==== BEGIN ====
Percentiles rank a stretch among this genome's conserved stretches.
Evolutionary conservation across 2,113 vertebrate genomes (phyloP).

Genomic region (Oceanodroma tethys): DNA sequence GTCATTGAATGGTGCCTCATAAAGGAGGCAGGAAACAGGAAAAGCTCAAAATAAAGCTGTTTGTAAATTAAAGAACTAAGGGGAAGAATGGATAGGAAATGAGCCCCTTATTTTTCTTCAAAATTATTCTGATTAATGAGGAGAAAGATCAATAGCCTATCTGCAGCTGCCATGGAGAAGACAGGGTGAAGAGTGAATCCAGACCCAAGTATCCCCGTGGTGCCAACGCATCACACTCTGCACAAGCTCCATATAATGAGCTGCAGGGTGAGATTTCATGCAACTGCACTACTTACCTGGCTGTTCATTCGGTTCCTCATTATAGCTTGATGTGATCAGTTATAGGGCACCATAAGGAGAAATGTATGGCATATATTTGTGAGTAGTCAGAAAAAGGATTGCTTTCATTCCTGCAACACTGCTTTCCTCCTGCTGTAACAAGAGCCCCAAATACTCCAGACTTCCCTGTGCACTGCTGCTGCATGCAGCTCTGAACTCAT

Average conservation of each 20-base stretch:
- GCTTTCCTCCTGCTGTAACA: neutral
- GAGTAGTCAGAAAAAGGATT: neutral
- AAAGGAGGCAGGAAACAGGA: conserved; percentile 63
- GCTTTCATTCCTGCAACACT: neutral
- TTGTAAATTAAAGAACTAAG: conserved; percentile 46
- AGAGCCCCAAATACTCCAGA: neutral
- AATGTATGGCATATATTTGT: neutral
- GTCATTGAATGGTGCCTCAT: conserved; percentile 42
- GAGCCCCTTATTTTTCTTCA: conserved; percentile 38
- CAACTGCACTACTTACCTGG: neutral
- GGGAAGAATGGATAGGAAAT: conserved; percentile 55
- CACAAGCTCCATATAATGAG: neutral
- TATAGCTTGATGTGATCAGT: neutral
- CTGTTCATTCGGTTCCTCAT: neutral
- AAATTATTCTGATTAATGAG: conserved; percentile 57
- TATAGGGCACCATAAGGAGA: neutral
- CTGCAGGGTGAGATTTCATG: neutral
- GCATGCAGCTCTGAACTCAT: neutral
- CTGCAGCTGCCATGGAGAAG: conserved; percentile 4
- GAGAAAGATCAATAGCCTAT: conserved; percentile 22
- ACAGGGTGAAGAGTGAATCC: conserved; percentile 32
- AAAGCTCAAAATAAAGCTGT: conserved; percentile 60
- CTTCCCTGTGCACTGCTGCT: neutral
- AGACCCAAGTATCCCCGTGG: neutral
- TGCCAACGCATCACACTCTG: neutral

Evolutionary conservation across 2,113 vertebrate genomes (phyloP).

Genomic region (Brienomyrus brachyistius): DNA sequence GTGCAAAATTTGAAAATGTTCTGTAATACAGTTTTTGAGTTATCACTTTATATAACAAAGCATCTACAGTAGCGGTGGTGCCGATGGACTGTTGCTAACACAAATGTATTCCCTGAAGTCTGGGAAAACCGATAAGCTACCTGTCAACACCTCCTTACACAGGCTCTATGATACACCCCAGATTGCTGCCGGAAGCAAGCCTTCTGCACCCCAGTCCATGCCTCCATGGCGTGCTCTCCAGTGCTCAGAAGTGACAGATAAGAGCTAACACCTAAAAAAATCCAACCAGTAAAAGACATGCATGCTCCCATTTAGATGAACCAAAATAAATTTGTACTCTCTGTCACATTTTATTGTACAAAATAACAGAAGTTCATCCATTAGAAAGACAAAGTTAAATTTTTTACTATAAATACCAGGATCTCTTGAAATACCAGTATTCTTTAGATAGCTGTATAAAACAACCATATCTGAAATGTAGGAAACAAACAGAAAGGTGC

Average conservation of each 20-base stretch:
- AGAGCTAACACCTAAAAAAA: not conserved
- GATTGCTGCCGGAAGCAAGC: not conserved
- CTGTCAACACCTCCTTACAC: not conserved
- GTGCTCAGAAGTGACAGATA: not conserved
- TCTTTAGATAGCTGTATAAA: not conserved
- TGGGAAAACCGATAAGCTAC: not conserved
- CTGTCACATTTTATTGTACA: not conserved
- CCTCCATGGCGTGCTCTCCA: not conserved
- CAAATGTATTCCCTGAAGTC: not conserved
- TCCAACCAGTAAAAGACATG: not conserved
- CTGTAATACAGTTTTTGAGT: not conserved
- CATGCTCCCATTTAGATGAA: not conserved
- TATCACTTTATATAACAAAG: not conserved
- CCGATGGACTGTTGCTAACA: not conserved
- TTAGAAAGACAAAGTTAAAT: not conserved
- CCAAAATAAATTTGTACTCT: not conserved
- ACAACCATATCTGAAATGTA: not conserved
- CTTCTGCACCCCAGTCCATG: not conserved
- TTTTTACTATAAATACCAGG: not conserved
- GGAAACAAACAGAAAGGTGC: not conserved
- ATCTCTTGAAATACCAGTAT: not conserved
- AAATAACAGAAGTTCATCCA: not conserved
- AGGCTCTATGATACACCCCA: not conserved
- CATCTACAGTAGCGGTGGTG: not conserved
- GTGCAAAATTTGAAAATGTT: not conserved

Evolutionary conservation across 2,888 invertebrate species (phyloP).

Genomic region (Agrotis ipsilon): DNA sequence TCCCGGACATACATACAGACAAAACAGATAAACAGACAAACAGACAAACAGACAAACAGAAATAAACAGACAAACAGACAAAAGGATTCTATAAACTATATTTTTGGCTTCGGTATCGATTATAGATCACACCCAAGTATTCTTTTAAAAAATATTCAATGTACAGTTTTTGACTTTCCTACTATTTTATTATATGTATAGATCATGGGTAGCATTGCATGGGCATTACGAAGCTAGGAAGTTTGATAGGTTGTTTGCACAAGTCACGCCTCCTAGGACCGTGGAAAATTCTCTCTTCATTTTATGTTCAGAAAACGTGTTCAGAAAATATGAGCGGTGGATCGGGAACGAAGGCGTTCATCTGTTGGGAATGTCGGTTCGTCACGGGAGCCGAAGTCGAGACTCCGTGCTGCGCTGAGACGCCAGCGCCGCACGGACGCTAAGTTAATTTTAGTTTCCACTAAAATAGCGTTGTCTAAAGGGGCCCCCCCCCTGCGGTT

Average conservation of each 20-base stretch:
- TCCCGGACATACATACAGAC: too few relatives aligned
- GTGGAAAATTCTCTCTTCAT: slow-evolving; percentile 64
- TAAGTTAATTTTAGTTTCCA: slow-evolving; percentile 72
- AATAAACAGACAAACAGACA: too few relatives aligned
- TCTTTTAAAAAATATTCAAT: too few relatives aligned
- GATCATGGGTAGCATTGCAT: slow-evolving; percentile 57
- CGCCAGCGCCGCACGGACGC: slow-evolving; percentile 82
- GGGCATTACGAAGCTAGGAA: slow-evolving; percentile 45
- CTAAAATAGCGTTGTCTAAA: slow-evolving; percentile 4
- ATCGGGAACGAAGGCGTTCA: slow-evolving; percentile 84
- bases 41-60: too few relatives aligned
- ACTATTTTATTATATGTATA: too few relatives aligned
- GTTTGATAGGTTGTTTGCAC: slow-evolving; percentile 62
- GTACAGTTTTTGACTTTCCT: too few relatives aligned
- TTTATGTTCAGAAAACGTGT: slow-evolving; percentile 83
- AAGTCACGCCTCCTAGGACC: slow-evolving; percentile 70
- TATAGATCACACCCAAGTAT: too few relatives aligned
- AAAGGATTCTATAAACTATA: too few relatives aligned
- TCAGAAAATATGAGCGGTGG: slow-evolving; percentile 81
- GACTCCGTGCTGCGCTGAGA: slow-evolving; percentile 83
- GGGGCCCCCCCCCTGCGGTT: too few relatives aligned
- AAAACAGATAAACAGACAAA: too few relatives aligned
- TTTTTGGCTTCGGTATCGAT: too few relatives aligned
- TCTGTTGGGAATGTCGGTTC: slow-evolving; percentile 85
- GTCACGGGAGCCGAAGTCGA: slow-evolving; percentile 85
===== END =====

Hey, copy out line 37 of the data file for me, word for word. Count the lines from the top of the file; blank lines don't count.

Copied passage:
- TCTTTAGATAGCTGTATAAA: not conserved